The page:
"Dissent, turf war undermine public procurement revamp
23 June 2011shiv karan singh
NEW DELHI/BHOPAL, 23 JUNE: Attempts to reform the mother of all official corruption, the public procurement system, have encountered stiff resistance from bureaucrats out to defend their rent-collecting turf. With the Lokpal and black money issues generating heat, the abuse of discretionary powers by both elected politicians and unelected officials has got pushed under the carpet ~ public procurement revamp is the latest point of the UPA agenda on corruption to hit a false note.
On 16 June, after two extensions, the 11-member committee set up to recommend an overhaul of government procurement submitted its 17-chapter report. Its recommendations have been forwarded to the Committee of Secretaries for further deliberations before they will be put up to the GoM on corruption.
According to sources, however, the report has been forged in meetings that witnessed highly contentious sessions. A total of five dissenting notes have been appended to the final report. Members of the panel representing major spenders ~ Defence, Central Public Works Department and Railways in particular ~ have opposed the idea of changing prevailing procurement procedures to encourage competition in line with best international practices.
Readers will recall The Statesman has published over a dozen reports on the ruses put in place to restrict competition, inflate prices and turn a blind eye to corruption in Railways procurement, for example. The resulting losses in supply contracts exceed Rs 50,000 crore over the past 10 years. Yet, an official source disclosed, in front of the panel the Railways argued that its approval system and purchase procedures need no change! Attempts to contact Mr S Chandrasekaran, the Railways’ representative on the panel, were unsuccessful. Other major procuring departments have taken a similar stand.
When questioned about the stubbornness displayed by these departments, chairman of the panel Mr Vinod Dhall admitted to differences. “Some people feel the present system is serving the purpose adequately,” said Mr Dhall. Ms Ajanta Dayalan, representing the Cabinet Secretariat on the panel, is reported to have sided with the views of Railways, Defence and CPWD. “There is no question of friction,” Ms Dayalan told The Statesman, adding: “A system that has been working and in place for quite some time should not, for some instances here or there, be decried.”
But the panel ended its work on a sour note. Mr SC Sharma (former DG, Road Development), Mr MP Gupta (Former Additional Secretary, finance ministry) and Mr Gajendra Haldea (Advisor, Planning Commission) refused to sign the final report submitted to the Cabinet secretary on 16 June. The three members are believed to be the major architects of the report. The immediate reason for their action appears to be that (yet another) dissent note did not find place in the final report.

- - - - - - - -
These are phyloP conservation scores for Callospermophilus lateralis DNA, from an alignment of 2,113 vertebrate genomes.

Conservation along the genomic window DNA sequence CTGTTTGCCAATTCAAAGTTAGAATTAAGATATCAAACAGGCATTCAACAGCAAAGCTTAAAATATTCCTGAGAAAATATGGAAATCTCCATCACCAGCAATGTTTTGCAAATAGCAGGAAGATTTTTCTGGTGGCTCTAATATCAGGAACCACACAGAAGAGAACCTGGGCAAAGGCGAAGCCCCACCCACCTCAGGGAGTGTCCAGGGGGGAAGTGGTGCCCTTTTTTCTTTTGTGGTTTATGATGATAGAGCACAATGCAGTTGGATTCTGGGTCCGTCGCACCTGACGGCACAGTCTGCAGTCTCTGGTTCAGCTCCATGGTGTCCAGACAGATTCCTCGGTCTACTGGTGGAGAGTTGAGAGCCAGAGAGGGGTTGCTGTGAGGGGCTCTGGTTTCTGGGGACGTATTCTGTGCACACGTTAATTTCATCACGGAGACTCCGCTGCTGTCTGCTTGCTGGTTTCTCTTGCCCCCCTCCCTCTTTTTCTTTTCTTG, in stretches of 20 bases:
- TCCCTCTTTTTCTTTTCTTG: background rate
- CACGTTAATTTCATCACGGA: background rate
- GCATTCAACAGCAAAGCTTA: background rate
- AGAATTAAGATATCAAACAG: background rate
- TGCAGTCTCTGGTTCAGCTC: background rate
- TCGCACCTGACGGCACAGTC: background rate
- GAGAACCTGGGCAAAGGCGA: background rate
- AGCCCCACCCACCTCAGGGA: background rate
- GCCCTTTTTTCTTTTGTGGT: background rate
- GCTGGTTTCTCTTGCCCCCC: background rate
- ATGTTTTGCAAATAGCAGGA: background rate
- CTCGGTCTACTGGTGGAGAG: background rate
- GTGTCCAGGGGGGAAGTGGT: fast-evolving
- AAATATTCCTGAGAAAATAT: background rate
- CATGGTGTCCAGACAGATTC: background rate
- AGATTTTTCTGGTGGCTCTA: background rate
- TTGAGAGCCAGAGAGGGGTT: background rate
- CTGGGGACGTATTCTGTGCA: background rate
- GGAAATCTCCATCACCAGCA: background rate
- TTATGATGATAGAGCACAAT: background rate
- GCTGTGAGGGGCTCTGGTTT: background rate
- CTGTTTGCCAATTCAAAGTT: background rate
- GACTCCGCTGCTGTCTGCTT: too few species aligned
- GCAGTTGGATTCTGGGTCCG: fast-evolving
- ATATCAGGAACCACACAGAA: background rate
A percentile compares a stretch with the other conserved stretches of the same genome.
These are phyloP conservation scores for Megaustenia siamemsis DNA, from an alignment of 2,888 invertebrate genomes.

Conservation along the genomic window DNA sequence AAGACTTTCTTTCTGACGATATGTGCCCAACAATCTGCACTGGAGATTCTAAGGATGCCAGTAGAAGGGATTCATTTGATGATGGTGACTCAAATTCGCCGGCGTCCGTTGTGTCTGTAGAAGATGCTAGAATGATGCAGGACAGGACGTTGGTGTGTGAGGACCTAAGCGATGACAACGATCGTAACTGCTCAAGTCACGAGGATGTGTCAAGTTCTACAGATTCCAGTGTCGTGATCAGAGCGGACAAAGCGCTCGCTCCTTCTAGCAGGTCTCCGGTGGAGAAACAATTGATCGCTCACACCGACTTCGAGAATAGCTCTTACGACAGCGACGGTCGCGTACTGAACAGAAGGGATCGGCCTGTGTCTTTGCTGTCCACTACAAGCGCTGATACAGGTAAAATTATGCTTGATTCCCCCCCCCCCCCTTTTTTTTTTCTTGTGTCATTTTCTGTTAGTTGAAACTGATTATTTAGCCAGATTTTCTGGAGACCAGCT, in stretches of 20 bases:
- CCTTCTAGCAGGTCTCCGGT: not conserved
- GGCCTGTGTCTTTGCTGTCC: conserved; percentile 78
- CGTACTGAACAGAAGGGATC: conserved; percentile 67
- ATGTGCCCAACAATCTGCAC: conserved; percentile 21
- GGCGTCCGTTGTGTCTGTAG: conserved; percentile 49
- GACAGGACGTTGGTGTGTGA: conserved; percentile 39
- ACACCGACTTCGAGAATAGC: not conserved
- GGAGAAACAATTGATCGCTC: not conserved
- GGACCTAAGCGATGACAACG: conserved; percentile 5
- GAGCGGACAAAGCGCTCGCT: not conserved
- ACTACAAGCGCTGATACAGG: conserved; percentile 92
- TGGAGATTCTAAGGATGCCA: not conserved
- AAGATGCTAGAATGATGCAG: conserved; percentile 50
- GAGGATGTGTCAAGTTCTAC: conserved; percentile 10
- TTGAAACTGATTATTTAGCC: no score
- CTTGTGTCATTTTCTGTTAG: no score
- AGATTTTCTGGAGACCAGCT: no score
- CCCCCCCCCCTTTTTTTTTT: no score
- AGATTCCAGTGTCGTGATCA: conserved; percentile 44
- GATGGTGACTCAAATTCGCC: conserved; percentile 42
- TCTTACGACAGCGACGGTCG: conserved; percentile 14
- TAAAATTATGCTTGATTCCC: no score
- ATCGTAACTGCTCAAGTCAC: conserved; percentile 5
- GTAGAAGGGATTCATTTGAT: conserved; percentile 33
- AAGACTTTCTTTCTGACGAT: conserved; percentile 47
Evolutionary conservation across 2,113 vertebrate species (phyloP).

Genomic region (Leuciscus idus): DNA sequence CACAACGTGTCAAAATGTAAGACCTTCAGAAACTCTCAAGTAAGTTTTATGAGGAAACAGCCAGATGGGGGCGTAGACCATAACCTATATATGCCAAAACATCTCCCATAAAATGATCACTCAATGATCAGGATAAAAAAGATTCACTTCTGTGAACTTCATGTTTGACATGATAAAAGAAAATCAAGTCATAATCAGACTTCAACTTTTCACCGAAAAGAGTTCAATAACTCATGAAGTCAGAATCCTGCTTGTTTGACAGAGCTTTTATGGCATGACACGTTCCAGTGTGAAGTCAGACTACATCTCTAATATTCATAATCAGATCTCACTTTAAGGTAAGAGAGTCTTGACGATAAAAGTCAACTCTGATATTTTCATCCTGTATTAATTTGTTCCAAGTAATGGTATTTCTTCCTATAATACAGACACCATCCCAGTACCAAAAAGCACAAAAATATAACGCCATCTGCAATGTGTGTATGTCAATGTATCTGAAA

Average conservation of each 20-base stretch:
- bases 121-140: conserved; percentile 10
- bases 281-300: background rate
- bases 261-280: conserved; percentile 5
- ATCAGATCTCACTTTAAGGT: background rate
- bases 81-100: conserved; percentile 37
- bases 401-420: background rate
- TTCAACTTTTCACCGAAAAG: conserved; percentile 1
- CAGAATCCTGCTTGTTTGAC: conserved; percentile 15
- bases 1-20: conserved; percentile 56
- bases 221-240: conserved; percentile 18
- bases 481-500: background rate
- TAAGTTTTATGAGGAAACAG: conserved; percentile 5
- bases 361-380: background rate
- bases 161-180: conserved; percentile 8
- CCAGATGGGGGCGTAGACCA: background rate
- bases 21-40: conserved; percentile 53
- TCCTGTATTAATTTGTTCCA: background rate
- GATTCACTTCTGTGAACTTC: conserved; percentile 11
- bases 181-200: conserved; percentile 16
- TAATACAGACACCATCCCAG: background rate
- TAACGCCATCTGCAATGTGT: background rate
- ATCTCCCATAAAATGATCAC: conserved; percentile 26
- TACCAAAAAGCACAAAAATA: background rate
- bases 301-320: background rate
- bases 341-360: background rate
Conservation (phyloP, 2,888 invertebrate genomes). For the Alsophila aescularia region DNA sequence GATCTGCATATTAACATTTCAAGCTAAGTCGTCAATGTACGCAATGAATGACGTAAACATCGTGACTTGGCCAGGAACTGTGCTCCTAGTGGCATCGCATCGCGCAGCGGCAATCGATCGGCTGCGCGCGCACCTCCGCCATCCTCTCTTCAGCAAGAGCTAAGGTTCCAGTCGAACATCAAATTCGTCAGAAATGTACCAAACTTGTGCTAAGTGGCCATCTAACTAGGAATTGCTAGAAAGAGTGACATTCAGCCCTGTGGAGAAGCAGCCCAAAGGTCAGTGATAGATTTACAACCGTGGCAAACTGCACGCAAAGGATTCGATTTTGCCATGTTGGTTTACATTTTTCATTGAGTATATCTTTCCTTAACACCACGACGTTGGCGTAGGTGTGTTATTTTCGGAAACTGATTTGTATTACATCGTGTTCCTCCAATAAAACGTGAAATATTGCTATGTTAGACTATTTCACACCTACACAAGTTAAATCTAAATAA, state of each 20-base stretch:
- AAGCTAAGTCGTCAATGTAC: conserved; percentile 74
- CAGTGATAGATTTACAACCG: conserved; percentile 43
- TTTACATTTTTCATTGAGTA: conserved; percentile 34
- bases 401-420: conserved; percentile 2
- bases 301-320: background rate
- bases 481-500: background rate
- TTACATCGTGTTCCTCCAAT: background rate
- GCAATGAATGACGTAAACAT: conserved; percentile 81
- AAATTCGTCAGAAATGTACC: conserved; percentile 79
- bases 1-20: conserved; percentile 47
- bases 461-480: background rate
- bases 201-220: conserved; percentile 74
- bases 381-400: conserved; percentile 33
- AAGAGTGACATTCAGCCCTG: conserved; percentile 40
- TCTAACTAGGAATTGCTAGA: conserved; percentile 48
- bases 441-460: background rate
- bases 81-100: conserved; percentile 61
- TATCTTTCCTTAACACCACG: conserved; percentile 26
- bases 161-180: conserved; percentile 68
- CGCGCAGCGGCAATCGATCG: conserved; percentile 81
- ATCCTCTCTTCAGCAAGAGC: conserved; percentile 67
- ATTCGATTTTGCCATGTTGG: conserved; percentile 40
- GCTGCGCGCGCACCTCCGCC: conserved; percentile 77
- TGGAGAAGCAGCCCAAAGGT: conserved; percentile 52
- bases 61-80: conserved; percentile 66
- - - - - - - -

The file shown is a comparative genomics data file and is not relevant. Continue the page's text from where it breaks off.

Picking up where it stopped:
While resistance by vested interests and petty bickering has marked the initial stage of procurement reform, the nation continues to lose vast sums due to uncompetitive, non-transparent, and corruption-promoting procurement. Counting the Union and state governments, PSUs and municipal bodies, India spends around 30 per cent of its GDP on purchasing goods, works, and services ~ which amounted to around Rs 24 lakh crore last year. According to estimates, on average, corruption in procurement accounts for losses between 20-30 per cent of procurement value worldwide. With no unifying law on procurement, no simple procedure of making recoveries for fraud and over-pricing, shoddy planning, manifest bid and specification rigging, rampant cartelization and kickbacks being the norm, losses in India are well above average.
Even a conservative estimate of 30 per cent losses, however, would mean the nation lost over Rs 7,00,000 crore in public procurement last year, more than four times the CAG’s estimate of 2-G Scam losses to the exchequer. Such squandering of public wealth in a trillion-dollar economy continues whilst nearly every second child under the age of five is malnourished."
The proposed LokPal will hardly have anything to do with the real evil (roots of corruption) as brought out above or other lesser or greater such evils. To name a few:
1. The rotten judicial system
2. Students with 90% marks having to resort to fake caste certificates to get admission to good colleges.
3. The fleecing of miserable patients by the private hospitals and nursing homes. To get treatment in Govt hospitals will be an ordeal.
4. Corruption among authorities dealing with land and real estate.
The list could be endless.
Already there are a number of institutions to deal with the problems LokPal is supposed to deal with. Only the existing institutions have failed miserably and some people believe that LokPal will be a miracle body with miracle remedies at its command. They simply forget that if all corrupt Indians were to be put behind bars, the cities will have to be transformed into jails. "Just as we can't know when fishes swimming in rivers drink water, we can't make out when officers executing works misappropriate money." This is what Chanakya said as long back as 3rd century BC. While LokPal aims at catching the corrupt, the need is to have systems and a social structure in place such that there is more motivation for one to be upright than to be corrupt. The present scenario in India not only motivates but urges one to be corrupt. What I am hinting at is an enormous overhaul of existing systems and may be Constitution itself. I know it is easier said than done. But that is necessary if we really want a just society and a political system to sustain that. Where there is will, there is a way. To be obsessed with additional legislation and hope for miracles as a result is nothing but pure lunacy.